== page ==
Communicable Diseases Surveillance - Highlights

This report published in Communicable Diseases Intelligence Volume 23, No 9, 2 September 1999 contains an analysis of notifiable diseases.

Page last updated: 27 September 1999

A print friendly PDF version is available from this Communicable Diseases Intelligence issue's table of contents.

Communicable Diseases Surveillance consists of data from various sources. The National Notifiable Diseases Surveillance System (NNDSS) is conducted under the auspices of the Communicable Diseases Network Australia New Zealand. The Virology and Serology Laboratory Reporting Scheme (LabVISE) is a sentinel surveillance scheme. The Australian Sentinel Practice Research Network (ASPREN) is a general practitioner-based sentinel surveillance scheme. In this report, data from the NNDSS are referred to as 'notifications' or 'cases', whereas those from ASPREN are referred to as 'consultations' or 'encounters' while data from the LabVISE scheme are referred to as 'laboratory reports'.

Vaccine preventable diseases

While the number of notifications of vaccine preventable diseases remains low when compared with historical data (Figure 1), a significant number of notifications of pertussis continues to be received.

For the 245 pertussis notifications in this reporting period, the male to female ratio is 1:1.8 and the majority of cases (17%) are in the 10-14 age group.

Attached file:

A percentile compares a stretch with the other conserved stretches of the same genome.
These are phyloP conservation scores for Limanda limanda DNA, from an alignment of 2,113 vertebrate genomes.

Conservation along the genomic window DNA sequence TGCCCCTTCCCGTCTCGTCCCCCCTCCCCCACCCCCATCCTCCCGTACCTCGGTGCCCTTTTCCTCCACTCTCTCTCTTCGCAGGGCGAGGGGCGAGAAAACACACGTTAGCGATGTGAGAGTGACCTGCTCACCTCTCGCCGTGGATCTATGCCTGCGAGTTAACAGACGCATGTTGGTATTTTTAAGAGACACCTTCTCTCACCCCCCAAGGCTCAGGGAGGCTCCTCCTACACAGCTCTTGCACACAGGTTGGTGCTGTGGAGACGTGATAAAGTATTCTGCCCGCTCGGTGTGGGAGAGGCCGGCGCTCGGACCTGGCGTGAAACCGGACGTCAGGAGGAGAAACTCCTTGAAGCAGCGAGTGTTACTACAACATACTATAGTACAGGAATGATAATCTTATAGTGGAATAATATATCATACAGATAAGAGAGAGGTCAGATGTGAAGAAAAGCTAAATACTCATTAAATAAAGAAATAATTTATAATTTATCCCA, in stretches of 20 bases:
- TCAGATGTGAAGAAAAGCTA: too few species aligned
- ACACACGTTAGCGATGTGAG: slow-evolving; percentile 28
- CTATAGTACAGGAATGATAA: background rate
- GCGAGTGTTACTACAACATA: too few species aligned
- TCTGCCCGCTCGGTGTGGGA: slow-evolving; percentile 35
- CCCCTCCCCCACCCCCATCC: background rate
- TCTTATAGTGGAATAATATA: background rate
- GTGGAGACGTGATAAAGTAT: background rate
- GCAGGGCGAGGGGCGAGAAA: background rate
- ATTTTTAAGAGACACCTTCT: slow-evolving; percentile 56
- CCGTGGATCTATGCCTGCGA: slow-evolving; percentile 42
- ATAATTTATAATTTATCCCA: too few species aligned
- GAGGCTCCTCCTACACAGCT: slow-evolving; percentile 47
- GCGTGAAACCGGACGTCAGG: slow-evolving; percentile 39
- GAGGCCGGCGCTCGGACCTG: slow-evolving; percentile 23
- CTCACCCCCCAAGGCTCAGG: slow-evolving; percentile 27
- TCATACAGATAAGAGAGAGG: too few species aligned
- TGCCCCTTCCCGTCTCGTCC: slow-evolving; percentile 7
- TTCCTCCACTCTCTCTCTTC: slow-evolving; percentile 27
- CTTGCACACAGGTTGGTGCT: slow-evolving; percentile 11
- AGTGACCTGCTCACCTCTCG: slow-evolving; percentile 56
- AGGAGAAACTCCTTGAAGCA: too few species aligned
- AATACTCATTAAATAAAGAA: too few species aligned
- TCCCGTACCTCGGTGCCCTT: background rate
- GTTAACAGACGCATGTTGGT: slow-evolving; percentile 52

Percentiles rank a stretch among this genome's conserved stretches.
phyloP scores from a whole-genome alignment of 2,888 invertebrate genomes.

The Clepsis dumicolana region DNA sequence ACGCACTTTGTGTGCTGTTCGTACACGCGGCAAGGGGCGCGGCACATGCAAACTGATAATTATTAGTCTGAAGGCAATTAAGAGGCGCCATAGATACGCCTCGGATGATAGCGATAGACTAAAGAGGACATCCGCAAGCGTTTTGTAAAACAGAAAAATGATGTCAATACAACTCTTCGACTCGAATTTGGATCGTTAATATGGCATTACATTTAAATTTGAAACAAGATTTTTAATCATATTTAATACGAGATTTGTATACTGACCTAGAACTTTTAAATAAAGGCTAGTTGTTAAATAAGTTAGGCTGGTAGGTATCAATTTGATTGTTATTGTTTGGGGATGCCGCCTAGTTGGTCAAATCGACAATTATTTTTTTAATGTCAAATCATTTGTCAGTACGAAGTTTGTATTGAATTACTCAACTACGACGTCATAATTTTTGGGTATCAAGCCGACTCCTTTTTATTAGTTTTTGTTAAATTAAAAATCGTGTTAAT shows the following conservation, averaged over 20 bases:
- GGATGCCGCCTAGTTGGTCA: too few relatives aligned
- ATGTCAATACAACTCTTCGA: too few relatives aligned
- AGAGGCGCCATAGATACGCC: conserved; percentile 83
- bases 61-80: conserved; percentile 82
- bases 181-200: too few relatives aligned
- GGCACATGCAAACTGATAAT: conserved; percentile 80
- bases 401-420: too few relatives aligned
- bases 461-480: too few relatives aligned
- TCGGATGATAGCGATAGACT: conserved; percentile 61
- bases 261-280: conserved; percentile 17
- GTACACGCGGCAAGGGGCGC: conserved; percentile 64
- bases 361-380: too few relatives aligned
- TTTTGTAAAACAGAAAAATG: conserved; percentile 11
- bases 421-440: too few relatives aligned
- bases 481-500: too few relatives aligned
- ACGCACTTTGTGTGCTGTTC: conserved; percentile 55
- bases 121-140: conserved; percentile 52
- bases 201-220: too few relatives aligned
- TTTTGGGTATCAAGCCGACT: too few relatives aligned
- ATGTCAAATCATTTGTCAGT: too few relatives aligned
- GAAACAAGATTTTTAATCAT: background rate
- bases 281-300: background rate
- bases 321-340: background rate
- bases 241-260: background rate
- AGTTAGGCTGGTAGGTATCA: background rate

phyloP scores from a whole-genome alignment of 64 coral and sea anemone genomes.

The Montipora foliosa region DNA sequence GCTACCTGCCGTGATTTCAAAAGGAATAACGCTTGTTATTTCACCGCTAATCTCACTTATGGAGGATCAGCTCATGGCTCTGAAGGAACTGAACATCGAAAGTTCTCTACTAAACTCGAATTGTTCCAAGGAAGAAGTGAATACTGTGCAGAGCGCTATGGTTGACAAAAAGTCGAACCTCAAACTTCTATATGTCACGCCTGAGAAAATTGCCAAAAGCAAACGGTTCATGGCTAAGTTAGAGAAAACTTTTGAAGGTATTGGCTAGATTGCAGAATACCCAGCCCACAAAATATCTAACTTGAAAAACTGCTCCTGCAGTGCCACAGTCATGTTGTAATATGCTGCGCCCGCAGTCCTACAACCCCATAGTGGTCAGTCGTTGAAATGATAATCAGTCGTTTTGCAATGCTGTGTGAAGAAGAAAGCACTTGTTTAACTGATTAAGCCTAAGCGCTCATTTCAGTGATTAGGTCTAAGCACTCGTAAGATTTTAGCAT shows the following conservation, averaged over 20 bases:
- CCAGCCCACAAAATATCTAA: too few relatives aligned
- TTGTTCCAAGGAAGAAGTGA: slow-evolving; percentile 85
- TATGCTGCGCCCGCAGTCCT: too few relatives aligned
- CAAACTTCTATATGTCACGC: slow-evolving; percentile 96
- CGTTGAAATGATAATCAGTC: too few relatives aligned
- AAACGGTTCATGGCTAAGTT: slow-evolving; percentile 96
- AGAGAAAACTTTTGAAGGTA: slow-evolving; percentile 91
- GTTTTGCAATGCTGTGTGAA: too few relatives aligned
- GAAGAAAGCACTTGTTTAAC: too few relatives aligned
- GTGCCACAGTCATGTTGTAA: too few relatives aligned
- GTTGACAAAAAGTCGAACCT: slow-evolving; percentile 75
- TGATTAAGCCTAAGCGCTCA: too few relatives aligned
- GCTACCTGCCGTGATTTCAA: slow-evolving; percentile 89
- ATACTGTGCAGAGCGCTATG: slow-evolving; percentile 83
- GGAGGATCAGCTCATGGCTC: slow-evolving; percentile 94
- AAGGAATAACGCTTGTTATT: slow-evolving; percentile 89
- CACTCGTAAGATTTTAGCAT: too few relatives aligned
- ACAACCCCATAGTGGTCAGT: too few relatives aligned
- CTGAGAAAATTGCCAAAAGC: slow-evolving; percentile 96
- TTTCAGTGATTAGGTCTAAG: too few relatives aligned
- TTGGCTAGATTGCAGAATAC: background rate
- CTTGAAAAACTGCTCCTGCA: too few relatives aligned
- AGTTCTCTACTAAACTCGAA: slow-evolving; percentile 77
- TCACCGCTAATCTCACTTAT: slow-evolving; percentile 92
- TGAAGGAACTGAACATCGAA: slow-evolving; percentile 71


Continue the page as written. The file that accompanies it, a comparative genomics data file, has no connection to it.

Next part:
Meningococcal infection

The number of notifications of meningococcal infection is comparable with historical data with 64 notifications being received in this reporting period compared with 64 in the same period last year. Serogroup information is available for 45% of notifications received in 1999 and, of these, 62% are serogroup B and 32% are serogroup C. This is comparable with the proportions reported in the most recent Annual Report of the Australian Meningococcal Surveillance Programme. The male to female ratio for the current reporting period is 1.25:1 while the majority of cases (37%) are in the 0 to 4 years age group, 14% are in the 15-19 age group and 12% are in the 20-24 age group.

This article was published in Communicable Diseases Intelligence Volume 23, No 9, 2 September 1999.

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This issue - Vol 23, No 9, 2 September 1999